My wife gave in. She stood out among the last holdouts who claim all they need is a basic phone to make and take calls. Hello?
Now, Jackie uses her smartphone to surf the web, text, watch videos, listen to songs, take pictures – all that good stuff. Oh, and to make and take calls now and then. She also uses her smartphone as an alarm clock.
So do lots of young people, says Jeff Cole, the University of Southern California’s director-Center for the Digital Future. “Ninety percent of teens sleep next to their phones.” It’s phones as security blankets.
“Fear of missing out on something is one reason teens sleep with their phones,” Cole says at a recent J.D. Power automotive conference.
But basically they’re using them there as alarm clocks, as well as in lieu of watches once they get their butts out of bed. “It’s hurting the economy of Switzerland,” Cole quips of youthful watchlessness.
That’s nothing to yodel about, but some watchmakers are not too hurt by the shift to smartphones as timepieces. “It’s not a problem for Rolex,” Cole says. “No one is wearing a $10,000 Rolex because it keeps better time.”
Let’s not just pick on the kids for becoming smartphone junkies. When Hurricane Sandy knocked out power in Lower Manhattan a few years ago, the big fear among residents wasn’t that unrefrigerated food would spoil. “It was that they couldn’t recharge their phones,” Cole says.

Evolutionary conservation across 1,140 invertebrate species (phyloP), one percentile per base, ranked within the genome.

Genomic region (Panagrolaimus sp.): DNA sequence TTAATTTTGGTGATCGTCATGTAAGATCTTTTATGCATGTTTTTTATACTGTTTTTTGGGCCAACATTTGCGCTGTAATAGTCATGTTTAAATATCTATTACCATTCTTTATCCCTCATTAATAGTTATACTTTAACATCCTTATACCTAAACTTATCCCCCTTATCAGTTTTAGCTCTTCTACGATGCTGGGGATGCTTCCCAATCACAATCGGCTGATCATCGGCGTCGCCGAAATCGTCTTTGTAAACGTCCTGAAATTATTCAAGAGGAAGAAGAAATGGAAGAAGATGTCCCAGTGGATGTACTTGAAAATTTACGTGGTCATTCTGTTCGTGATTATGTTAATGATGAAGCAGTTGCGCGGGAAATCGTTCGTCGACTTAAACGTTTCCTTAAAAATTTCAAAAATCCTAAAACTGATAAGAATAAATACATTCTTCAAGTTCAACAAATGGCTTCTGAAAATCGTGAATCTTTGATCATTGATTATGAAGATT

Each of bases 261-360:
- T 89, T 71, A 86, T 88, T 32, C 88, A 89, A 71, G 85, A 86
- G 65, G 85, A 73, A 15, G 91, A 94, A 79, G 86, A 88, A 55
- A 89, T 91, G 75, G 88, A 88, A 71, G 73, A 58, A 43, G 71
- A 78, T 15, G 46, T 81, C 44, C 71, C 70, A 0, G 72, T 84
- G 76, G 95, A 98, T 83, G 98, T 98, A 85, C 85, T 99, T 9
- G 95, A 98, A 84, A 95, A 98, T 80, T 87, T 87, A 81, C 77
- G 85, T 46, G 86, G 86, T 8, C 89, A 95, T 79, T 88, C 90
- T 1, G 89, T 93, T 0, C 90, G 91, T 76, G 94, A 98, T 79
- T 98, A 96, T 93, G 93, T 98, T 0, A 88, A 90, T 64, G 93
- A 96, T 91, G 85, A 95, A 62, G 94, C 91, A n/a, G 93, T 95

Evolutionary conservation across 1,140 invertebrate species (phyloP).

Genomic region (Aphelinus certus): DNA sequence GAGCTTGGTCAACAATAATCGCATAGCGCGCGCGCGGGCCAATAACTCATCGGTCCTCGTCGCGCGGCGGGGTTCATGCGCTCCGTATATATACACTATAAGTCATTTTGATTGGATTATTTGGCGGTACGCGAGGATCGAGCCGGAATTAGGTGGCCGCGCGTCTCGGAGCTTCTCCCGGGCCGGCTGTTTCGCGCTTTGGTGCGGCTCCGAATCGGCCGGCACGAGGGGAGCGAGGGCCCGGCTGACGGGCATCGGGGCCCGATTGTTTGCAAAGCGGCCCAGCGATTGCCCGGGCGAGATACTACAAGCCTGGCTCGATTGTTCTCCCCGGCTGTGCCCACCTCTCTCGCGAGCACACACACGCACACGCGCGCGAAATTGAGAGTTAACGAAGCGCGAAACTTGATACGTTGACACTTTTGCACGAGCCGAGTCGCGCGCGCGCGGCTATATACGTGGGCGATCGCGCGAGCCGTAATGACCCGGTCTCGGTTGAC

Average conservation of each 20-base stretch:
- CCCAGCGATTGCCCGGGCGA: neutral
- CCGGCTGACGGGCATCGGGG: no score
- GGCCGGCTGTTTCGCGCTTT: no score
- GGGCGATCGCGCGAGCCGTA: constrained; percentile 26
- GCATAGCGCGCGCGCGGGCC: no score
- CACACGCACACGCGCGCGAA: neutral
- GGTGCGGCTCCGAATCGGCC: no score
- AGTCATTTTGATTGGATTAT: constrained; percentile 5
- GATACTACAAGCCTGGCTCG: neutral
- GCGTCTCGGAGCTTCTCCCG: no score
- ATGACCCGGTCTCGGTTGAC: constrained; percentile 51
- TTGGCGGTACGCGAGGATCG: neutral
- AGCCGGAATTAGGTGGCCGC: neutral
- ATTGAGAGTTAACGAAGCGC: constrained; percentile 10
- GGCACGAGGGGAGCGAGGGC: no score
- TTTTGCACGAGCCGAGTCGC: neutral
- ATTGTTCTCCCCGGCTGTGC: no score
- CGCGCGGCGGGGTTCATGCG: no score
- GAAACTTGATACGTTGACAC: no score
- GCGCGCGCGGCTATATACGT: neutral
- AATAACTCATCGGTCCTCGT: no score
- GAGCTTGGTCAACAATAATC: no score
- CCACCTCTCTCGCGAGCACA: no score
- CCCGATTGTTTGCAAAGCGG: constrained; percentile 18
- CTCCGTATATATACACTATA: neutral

More and more people rely on smartphones and other mobile devices to car shop at home, on the road and even in dealerships.
Of online vehicle shoppers, 28% are using smartphones at some point. That’s a 40% increase from two years ago, according to a J.D. Power study.
Forty-two percent of car shoppers now use multiple devices, including laptops, computer tablets and smartphones, an AutoTrader study says. That’s up from 23% in 2013. Today’s 42% use mobile devices the most.
AutoTrader predicts multi-device usage will reach 80% in five years.
Trending too is the increase in customers who use the Internet to vehicle-shop right at the dealership. They’re not hauling in desktop computers to do that. They’re whipping out their phones.
Dealership personnel must get used to it, Arianne Walker, a senior director at J.D. Power, tells WardsAuto.
Still, some dealership folks find it disconcerting when a customer wields a smartphone like a weapon which, in a way, it is if you consider the power of information.
A finance and insurance manager beefs about doing a product presentation for a customer whose smartphone seemed sewn to his hand. Every time the F&I guy quoted a price, the customer started thumbing his phone to comparison shop.
That got annoying after the fourth or fifth time, says the F&I manager.
Customers with calling cards saying “Have Phone, Will Shop” present a new challenge to dealers. But Cole says auto retailers have more important matters to worry about, like Amazon’s goal of global domination, as a retailer anyway.
“Amazon is trying to take over the world, and it’s succeeding,” he says. “Its goal is to sell every auto in America online and turn dealerships into service centers.”
Every auto sold in the U.S. going into an Amazon shopping cart seems farfetched. But Cole says, “There is a long list of businesses put out of business by Amazon.”
I’d like to say more on this. But my phone tells me I’m late for an appointment.